There was a time when a woman was expected to prepare for a field considered appropriate to her gender, like teaching, nursing, or secretarial work. However, according to the National Association of Women in Construction (NAWIC), women now make up about 9% of the construction industry. Not only that, but women also earn slightly more than the median pay for all construction workers, says Forbes.
What is HVAC?
As you may know, HVAC technicians specialize in the installation and repair of heating, ventilation, and air-conditioning equipment. While just 0.6 percent of the HVAC workforce in 2010 was female, groups such as Women in HVACR are working hard for change by introducing women to the advantages of going into a historically male-dominated field.
Once an HVAC technician has completed her HVAC training, the Bureau of Labor Statistics says that she can expect to earn a median annual pay of $43,640, with the top 10 percent making around $68,000* a year. In addition, the need for trained HVAC technicians is expected to rise by 21% by 2022, meaning job security is all but insured.
Using Your Gender to Your Advantage
Whether a woman decides to go to work for an HVAC company or to begin her own business – as 9% of all HVAC technicians eventually do – there are ways for a female to use her gender to promote her work. Business is a field in which women are rewarded for being themselves, being honest, and building relationships, says Forbes. The fact that women are often more likely to be sensitive to the needs of those around them can actually play in her favor as she begins her professional career.
The question becomes how to harness the fact that one is female in such a male dominated field. The truth is, people will naturally notice, and you should use this recognition as a positive opportunity to stick in your customer’s mind. A woman ringing the doorbell hours after one has called for an appointment may come as a surprise. It will likely allow you to stand out to the home or business owner whose HVAC system you repaired, and if you do a great job, they’ll be unlikely to forget the woman who did an amazing job, answered all of their questions, and listened to their concerns.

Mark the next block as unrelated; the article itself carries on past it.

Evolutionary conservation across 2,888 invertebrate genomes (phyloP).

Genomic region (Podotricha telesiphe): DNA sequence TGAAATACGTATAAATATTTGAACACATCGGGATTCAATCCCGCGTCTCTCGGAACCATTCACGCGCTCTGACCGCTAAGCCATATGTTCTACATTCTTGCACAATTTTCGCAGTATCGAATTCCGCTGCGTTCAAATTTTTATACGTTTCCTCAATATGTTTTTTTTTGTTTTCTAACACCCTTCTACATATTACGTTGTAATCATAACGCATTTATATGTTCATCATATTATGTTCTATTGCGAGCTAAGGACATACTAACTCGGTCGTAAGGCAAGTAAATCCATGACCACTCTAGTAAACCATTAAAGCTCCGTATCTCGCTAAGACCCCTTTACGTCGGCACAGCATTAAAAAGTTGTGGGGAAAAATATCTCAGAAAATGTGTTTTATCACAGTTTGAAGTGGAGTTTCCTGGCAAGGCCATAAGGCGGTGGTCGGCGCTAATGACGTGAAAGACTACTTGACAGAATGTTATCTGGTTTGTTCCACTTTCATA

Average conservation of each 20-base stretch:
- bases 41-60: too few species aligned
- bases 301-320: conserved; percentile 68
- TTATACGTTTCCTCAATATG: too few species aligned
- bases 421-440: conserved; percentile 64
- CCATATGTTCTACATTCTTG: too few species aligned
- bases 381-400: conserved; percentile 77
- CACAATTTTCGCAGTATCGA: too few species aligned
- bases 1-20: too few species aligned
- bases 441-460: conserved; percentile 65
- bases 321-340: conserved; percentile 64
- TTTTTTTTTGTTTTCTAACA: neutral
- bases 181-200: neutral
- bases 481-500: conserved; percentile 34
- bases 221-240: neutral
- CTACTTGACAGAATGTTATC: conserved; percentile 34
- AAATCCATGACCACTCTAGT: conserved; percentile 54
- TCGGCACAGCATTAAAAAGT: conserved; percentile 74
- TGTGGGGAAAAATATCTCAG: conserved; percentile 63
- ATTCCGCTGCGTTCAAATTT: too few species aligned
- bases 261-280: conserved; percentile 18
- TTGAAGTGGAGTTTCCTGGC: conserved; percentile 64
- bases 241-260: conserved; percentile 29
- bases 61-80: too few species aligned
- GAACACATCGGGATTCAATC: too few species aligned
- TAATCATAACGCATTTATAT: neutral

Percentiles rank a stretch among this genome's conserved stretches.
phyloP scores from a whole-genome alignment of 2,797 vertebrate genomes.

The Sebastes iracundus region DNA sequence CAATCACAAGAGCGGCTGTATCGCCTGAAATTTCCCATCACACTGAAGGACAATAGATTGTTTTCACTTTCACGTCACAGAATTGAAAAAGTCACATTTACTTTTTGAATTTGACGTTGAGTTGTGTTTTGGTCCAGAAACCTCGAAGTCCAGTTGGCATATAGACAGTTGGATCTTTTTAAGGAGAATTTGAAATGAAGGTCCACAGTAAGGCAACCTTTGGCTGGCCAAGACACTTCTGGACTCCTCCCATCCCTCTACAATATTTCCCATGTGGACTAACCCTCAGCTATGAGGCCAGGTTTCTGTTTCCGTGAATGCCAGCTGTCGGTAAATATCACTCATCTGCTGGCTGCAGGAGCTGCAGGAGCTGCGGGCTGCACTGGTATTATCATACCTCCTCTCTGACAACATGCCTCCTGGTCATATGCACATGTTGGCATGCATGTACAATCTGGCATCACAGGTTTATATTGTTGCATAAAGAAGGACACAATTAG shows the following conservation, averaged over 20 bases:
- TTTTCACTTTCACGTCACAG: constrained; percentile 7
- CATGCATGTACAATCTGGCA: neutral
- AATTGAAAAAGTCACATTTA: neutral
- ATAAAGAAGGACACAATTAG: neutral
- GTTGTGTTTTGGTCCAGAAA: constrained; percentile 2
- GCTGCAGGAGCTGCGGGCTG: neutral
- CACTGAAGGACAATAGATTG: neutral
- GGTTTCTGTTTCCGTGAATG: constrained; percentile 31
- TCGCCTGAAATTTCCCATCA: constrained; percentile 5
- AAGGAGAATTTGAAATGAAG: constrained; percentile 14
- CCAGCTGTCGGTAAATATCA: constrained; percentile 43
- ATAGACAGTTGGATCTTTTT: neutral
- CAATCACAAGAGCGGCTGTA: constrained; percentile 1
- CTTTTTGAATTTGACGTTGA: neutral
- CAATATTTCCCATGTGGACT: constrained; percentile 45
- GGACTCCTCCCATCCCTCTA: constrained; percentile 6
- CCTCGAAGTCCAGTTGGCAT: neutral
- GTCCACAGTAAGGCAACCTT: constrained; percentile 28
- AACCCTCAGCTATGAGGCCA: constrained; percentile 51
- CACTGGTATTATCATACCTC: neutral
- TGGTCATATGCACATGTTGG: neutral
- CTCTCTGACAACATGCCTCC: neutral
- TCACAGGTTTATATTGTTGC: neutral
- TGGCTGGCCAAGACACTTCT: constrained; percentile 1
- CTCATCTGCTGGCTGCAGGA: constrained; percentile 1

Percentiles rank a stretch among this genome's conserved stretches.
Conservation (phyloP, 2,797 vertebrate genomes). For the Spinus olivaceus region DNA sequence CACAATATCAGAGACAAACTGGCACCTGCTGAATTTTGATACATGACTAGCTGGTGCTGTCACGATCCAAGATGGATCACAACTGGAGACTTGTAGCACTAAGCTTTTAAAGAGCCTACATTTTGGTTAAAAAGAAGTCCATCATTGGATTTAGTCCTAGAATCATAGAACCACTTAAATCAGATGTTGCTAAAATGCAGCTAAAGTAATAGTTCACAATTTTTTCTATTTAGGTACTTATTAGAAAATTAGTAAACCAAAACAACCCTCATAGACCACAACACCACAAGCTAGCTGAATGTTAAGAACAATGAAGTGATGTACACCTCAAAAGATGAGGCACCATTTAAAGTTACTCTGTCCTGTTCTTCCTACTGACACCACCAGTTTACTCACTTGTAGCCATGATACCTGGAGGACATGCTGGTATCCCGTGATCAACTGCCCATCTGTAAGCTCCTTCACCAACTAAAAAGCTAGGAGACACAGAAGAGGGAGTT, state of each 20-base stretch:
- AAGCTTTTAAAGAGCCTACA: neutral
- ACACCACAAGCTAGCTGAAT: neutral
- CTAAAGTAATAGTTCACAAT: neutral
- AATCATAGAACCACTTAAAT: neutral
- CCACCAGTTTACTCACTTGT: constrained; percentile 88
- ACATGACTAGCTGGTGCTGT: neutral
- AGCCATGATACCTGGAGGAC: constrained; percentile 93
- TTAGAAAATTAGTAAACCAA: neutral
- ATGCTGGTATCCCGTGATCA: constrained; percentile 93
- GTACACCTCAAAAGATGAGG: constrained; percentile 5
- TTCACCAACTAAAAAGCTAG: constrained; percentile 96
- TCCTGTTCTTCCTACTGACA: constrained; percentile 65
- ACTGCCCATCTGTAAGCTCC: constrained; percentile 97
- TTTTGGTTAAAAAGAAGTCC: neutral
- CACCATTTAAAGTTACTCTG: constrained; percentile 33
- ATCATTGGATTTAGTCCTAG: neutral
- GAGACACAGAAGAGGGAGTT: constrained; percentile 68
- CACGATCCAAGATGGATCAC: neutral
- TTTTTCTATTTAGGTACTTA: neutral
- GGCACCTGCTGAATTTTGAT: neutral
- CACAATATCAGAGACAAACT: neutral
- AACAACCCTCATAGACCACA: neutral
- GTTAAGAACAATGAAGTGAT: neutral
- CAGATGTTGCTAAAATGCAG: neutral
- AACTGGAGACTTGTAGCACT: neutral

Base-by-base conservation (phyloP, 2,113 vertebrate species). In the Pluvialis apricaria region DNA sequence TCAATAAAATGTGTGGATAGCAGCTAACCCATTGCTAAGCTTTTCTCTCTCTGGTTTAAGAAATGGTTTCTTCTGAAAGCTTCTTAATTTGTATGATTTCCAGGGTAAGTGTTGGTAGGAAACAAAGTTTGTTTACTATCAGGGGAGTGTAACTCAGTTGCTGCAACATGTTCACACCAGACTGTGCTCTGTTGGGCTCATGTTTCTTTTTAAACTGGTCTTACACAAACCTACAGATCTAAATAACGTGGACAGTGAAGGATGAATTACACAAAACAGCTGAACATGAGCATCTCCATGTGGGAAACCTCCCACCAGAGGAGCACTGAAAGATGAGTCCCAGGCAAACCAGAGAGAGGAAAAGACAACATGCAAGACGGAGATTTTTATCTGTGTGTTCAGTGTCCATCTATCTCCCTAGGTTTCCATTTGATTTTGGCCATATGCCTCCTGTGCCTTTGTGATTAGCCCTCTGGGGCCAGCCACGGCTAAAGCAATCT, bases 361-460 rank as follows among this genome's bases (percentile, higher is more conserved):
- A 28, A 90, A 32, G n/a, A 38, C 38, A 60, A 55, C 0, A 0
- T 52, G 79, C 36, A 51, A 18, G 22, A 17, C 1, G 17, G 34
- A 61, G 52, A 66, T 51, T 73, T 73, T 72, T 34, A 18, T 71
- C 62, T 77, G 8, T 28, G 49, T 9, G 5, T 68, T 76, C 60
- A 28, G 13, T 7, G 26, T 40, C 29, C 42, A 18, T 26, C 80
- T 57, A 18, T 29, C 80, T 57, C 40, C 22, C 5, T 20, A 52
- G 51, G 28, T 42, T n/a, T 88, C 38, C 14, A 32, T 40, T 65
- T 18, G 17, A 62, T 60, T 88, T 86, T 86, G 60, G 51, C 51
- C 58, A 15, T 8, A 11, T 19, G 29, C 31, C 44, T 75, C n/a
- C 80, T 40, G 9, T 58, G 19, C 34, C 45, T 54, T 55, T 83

Get Started on the Path to a New Career
Fill out our form to learn how we can help you change your life.
Female HVAC technicians also have an array of ways they can promote their services to other women. Groups like American Business Women’s Association are designed to introduce women from a variety of different businesses to one another and offer a rich outlet for networking. Professional Women in Construction and National Association of Women in Construction are two other networking opportunities, although with a bit of a twist. As an HVAC technician gets to know other women in the trade, they are able to form a web of references. For example, one woman may be putting drywall into a new build and suggest the HVAC technician she knows and trusts from her professional organization. And don’t stop at just joining one of these groups; become involved in activities and get to know as many other professional women as possible in order to get your name out there.
Another tact for a female technician is to leave brochures and business cards in senior living centers and apartment complexes that cater to senior citizens or military spouses. Women living alone are sometimes nervous about allowing a man into their home, while a female technician will probably not bring about the same concern. It is also a good idea to contact female-owned businesses, offering HVAC services and the opportunity to support one another’s work.
Finally, a woman who wishes to be supported by other women needs to find ways to offer her own support. Making sure she promotes other females in non-traditional roles is the best way to build goodwill and find support of her own.
*Avg. starting salary for Refrigeration Technologies is $31,762 for graduates where 150% of normal time for completion has elapsed and who attained employment in their field of study as reported on our annual accreditation report dated 7/1/2013.
This blog has been labeled as archived as it may no longer contain the most up-to-date data. For a list of all current blog posts, please visit our blog homepage at https://www.rsi.edu/blog/